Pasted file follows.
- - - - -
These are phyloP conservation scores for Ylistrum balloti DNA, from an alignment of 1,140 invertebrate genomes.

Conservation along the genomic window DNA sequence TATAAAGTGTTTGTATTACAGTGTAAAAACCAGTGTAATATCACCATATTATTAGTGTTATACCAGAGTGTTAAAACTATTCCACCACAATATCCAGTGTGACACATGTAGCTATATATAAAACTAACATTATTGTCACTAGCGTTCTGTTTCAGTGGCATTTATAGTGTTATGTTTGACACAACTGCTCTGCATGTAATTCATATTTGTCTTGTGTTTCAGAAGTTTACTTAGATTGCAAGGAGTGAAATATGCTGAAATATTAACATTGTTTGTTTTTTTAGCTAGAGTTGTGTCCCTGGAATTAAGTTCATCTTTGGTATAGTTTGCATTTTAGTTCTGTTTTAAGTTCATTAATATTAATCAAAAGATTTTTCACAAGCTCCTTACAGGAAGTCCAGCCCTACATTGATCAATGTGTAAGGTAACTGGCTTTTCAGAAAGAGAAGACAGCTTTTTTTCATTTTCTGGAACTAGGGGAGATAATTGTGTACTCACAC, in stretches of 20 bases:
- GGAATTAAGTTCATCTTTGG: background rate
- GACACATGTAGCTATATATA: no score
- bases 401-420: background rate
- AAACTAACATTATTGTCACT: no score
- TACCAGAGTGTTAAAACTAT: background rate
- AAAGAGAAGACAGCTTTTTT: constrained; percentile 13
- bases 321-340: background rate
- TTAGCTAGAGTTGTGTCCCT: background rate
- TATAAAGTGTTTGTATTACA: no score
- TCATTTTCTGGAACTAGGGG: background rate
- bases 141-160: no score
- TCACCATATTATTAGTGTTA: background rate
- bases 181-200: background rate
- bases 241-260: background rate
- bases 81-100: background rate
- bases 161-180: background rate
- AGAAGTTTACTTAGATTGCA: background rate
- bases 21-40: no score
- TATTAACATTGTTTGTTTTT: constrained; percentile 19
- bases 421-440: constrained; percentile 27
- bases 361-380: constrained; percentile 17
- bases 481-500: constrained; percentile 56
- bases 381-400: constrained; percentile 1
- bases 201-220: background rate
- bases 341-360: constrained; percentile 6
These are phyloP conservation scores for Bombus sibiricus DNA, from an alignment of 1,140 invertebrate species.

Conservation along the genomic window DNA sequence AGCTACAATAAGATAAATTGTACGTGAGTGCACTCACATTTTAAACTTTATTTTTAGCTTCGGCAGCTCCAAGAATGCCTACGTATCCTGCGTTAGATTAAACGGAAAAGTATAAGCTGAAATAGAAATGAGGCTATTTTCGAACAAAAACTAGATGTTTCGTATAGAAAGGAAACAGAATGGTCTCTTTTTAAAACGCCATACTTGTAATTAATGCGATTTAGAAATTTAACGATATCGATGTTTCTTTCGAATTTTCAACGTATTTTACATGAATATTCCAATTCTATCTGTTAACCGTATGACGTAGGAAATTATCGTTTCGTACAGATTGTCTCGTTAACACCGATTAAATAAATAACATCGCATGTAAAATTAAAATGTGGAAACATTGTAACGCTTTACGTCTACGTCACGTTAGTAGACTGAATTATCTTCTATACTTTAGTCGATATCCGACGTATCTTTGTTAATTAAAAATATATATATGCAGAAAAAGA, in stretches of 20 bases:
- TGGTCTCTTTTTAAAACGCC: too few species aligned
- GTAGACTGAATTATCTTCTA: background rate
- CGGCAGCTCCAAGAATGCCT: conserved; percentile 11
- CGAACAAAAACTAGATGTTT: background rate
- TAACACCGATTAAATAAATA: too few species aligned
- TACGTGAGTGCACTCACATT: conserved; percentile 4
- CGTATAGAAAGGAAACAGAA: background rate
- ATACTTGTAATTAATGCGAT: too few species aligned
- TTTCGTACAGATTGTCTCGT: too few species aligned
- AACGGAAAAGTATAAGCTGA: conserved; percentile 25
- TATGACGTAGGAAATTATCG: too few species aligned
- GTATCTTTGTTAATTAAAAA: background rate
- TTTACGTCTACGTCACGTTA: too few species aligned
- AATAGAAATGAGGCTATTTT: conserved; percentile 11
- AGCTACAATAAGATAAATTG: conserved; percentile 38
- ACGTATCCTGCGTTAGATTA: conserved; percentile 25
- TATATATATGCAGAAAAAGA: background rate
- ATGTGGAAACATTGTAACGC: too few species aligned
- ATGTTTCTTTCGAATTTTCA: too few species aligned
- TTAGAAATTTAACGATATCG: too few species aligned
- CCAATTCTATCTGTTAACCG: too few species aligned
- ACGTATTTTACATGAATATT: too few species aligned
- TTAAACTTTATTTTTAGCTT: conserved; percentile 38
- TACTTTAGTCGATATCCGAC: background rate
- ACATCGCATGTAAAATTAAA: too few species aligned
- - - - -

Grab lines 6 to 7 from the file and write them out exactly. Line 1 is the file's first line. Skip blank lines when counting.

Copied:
- AAACTAACATTATTGTCACT: no score
- TACCAGAGTGTTAAAACTAT: background rate